The punishment of out-of-school suspensions always confused me. If the point of schools is to prepare students for the future, why would you punish them by letting them stay at home? Especially if school is a safe-haven for them during the day. This is a fundamental part of the school-to-prison pipeline that’s often overlooked. Fortunately, Texas Governor Greg Abbott signed House Bill 674 into law and helped fix this major oversight in the education system.
The Root reports that the law bans schools from giving students between pre-kindergarten and second grade out-of-school suspensions for an infractions outside of instances where drugs, weapons, or extreme violence are involved.
“I’m very pleased that Governor Abbott signed the bill, as opposed to allowing it to become law without his signature,” said Representative Eric Johnson.
“I take this to mean that the Governor shares my view that the school to prison pipeline is real and that our early childhood educators are our first line of defense against it,” he added.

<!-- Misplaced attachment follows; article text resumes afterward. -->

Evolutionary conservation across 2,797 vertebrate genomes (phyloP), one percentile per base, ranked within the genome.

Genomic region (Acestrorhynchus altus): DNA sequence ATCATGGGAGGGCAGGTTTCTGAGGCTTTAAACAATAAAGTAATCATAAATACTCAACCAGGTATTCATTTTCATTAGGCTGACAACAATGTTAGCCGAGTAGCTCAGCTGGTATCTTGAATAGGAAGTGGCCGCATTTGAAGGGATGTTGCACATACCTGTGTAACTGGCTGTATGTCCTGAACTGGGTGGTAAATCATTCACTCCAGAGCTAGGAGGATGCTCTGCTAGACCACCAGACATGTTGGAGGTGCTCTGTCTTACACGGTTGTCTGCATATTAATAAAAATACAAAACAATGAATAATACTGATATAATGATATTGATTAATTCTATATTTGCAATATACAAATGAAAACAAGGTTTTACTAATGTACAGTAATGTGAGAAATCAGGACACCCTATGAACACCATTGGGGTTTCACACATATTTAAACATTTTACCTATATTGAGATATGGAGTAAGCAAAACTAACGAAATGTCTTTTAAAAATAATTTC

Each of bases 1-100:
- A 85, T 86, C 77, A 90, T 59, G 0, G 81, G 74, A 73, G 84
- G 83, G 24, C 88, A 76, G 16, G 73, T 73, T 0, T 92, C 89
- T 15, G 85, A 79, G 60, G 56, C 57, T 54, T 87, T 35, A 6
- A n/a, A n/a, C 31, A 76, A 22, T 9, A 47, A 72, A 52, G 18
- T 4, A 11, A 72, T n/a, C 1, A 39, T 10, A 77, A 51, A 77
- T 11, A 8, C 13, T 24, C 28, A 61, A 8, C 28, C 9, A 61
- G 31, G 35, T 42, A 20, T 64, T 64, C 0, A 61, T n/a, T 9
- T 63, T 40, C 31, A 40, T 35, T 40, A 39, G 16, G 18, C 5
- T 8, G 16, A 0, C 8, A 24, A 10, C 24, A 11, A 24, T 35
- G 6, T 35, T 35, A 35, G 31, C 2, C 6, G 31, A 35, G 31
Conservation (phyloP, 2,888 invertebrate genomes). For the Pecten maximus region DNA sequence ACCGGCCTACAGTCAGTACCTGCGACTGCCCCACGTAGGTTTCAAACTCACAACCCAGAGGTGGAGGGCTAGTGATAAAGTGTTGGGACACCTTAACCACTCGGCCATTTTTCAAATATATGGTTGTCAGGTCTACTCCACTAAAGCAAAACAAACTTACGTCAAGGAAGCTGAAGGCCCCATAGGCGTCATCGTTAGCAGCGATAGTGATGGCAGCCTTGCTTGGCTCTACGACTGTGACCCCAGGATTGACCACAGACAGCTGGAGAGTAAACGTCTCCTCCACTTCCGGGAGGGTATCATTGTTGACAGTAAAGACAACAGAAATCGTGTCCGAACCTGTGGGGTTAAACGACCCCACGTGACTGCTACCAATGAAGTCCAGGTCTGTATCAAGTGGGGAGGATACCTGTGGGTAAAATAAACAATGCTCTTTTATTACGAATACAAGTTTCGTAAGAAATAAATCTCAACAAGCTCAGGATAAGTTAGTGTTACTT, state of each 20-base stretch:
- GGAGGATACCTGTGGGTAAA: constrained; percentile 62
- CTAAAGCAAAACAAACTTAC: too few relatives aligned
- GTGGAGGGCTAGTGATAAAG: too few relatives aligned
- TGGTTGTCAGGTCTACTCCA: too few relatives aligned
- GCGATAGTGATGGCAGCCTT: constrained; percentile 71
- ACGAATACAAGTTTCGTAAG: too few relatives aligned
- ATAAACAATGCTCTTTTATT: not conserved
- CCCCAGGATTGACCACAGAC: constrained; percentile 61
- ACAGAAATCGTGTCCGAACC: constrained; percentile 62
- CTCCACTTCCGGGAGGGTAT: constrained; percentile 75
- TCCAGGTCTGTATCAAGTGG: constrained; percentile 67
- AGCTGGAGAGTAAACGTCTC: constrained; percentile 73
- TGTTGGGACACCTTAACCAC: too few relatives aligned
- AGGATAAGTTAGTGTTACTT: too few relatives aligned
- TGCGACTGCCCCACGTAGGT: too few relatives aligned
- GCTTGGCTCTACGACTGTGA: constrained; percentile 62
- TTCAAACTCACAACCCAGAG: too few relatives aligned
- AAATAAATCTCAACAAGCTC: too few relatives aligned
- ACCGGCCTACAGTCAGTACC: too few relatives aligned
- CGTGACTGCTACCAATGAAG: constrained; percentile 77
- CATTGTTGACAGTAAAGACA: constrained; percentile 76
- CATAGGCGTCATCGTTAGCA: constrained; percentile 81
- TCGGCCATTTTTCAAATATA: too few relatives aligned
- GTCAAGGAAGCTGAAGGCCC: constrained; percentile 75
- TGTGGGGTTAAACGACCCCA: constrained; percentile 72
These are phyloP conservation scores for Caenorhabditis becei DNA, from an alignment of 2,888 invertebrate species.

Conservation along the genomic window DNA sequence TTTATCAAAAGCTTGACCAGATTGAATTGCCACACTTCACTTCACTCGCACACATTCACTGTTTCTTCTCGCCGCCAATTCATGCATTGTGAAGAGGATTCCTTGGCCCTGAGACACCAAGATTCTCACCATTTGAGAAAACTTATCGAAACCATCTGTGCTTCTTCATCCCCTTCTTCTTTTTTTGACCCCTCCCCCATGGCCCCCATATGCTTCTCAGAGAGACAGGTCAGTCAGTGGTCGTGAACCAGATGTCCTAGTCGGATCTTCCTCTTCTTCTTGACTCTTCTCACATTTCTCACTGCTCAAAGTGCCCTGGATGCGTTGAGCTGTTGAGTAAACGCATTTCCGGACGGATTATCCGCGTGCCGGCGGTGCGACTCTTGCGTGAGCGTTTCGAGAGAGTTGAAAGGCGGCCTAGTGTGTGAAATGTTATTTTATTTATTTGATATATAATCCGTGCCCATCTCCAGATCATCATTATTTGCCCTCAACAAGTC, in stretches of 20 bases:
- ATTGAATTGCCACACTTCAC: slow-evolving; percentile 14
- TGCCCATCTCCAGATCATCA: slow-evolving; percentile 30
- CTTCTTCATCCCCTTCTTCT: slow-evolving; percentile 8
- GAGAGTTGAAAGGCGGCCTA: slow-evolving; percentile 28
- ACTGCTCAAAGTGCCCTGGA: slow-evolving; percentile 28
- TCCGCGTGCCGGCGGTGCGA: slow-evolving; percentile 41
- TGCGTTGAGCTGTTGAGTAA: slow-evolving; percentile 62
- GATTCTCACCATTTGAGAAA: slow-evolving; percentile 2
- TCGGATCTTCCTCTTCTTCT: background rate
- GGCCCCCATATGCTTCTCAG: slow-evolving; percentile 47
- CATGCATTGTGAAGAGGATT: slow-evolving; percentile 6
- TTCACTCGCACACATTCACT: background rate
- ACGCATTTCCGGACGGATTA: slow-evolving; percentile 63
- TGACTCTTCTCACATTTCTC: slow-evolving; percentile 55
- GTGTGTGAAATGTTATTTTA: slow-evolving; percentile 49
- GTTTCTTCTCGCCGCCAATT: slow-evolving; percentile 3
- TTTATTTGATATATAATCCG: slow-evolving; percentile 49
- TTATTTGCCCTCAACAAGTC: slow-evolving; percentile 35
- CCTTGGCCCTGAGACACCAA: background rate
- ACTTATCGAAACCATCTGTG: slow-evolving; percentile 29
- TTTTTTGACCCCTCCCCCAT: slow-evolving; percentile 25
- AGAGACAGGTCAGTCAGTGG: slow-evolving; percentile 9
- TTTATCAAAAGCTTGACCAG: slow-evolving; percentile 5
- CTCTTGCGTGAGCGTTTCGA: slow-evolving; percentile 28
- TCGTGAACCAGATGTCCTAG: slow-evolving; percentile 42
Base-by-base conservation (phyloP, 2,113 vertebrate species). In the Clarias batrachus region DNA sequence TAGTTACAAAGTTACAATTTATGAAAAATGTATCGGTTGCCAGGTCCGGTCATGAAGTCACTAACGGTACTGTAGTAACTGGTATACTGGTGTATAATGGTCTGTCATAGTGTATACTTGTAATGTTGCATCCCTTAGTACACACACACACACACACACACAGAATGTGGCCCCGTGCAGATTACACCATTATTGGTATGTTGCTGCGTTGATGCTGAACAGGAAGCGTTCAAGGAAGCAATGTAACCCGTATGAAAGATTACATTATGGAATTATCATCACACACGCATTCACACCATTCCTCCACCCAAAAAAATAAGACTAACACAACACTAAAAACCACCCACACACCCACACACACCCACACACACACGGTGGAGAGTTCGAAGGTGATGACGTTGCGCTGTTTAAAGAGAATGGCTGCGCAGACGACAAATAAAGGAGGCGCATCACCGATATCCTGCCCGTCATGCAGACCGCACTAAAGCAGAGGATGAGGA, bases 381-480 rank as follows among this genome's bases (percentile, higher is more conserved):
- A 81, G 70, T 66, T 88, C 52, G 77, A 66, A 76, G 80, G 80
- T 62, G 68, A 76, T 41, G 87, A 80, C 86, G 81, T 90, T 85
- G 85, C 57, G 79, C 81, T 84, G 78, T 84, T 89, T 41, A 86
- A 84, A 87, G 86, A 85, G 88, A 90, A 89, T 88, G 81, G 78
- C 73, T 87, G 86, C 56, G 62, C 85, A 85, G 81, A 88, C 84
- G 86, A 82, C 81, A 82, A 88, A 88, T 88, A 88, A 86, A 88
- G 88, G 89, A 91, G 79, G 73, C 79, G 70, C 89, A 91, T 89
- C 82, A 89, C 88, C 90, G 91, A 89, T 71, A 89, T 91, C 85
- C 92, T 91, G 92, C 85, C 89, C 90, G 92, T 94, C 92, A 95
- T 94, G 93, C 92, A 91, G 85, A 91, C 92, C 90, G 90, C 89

Johnson cited many pieces of supporting evidence that prove taking students out of schools, especially at a young age, makes them much more likely to perform poorly, drop out and even face incarceration later in their lives. It also places an extra inconvenience on families who have to find ways to care for the suspended children who would otherwise be at school during the day.
Hopefully, this practice picks up and becomes recognized throughout all education systems in the country.